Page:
How to Travel With Traditional Film Cameras


As the digital world of photography has gained momentum, there are still many photographers out there who love to shoot film. Many appreciate the art that goes behind not just taking the picture, but of developing. The entire process is an art in itself.

Traveling with film cameras can be a little tricky though. It is easy to ruin the film, especially after it has been exposed. Too much radiation or too much heat can destroy the photographs you have captured completely. X-rays are the number one contenders for radiation; this includes X-rays used at the airport during a security check. Here are some tips on how to travel safely with a traditional film camera.

 

What Exactly do X-rays Do?

When going through a security checkpoint at the airport, it is essential to know how X-rays can affect your film. It all depends on the speed of your film and the amount of radiation used. Films with high ISO ratings (ISO 400) are faster-type films, and more sensitive to the X-rays that are being used at the airport security check. If you are traveling with film that has been exposed but not processed, they are more in danger of being ruined by the X-ray. Films that have no problem with X-rays are slow and medium-speed films (ISO 200).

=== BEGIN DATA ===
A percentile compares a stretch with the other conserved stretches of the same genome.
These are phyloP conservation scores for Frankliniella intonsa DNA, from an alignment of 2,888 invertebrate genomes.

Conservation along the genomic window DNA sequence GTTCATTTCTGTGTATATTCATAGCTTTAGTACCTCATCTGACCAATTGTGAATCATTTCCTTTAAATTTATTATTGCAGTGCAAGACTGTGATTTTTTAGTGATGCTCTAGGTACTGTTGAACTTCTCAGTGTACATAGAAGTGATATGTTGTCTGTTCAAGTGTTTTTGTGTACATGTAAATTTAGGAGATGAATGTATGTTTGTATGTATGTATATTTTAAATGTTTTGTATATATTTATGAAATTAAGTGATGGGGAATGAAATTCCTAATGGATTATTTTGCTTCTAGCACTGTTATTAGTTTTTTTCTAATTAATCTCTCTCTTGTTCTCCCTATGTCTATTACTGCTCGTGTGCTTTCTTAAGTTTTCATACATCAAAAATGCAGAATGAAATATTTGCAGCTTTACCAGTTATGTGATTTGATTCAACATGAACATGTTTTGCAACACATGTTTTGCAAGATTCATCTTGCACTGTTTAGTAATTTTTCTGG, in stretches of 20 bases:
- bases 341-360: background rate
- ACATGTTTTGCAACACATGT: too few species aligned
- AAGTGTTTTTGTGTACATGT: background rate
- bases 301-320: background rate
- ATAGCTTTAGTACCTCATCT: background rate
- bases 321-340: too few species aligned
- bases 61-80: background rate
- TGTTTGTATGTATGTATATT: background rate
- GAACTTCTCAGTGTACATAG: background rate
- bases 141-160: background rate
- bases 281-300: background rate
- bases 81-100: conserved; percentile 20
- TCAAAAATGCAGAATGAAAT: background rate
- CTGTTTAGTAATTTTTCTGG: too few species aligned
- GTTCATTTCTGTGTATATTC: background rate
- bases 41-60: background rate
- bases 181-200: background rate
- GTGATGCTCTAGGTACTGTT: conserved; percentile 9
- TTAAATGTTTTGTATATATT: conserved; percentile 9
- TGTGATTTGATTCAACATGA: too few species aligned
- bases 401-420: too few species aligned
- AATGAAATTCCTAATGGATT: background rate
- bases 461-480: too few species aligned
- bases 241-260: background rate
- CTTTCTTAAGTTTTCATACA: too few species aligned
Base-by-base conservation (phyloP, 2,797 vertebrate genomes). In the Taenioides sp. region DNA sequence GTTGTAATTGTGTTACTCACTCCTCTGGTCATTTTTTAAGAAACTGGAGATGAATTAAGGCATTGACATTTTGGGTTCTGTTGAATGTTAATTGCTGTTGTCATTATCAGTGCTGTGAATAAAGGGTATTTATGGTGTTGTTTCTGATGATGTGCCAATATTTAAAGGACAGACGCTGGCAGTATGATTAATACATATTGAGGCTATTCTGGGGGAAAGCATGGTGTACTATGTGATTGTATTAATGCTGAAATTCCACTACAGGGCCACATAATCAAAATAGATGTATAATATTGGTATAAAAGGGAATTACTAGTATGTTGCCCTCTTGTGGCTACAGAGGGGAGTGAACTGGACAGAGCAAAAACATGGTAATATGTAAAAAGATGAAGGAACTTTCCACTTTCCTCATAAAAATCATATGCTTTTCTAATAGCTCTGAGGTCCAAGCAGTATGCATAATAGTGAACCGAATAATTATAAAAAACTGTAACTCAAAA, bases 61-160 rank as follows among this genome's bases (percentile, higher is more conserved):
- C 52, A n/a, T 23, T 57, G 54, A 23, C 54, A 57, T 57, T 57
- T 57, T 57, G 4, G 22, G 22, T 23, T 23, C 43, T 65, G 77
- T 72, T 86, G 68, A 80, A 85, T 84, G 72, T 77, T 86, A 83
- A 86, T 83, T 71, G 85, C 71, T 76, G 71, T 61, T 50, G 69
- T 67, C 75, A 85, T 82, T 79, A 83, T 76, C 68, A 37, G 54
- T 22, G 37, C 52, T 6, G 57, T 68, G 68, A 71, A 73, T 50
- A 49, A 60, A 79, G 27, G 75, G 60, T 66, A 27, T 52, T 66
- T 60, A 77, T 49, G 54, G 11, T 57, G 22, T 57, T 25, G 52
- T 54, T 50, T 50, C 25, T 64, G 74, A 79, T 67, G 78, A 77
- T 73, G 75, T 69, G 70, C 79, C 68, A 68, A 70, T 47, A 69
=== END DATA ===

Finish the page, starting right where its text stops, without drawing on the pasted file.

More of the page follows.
How to Safely Travel With Film Camera

Travelers should understand the basics of film, namely: keep away from direct sunlight, keep dry, and don't get X-rayed if they are a high-speed type of film.

I like to use a Pelican Case. Pelican cases are waterproof and extremely durable, more durable than those squishy stock cases that come stock with your camera. Hard-shell cases keep all your film and camera equipment secure and safe when a backpack or suitcase needs to be thrown around and abused. You need a strong iPhone case for the same reason. Whether you are traveling by plane, car, or train, your camera equipment is not something you will have to be worried about with this case.

When traveling by plane, put all your film and film equipment in a Ziplock bag and somewhere you can quickly reach for. If your film is in a shielded container, the radiation volume of the X-ray machine will just be increased to see what is inside, completely ruining your film. Make sure not to put film inside of the camera when traveling by plane. In some cases, your camera will be hand checked, and they will in some cases be opened as well, ultimately exposing your film. If you’re flying internationally, don’t forget your passport, or your passport cover. You can also save time by signing up for TSA pre-check (a must-have for every gypsie soul).

 

Following some of these simple steps will ensure for your film pictures to stay protected. This is especially important when traveling by plane because airport security X-rays can be harmful to your film, completely ruining all your work.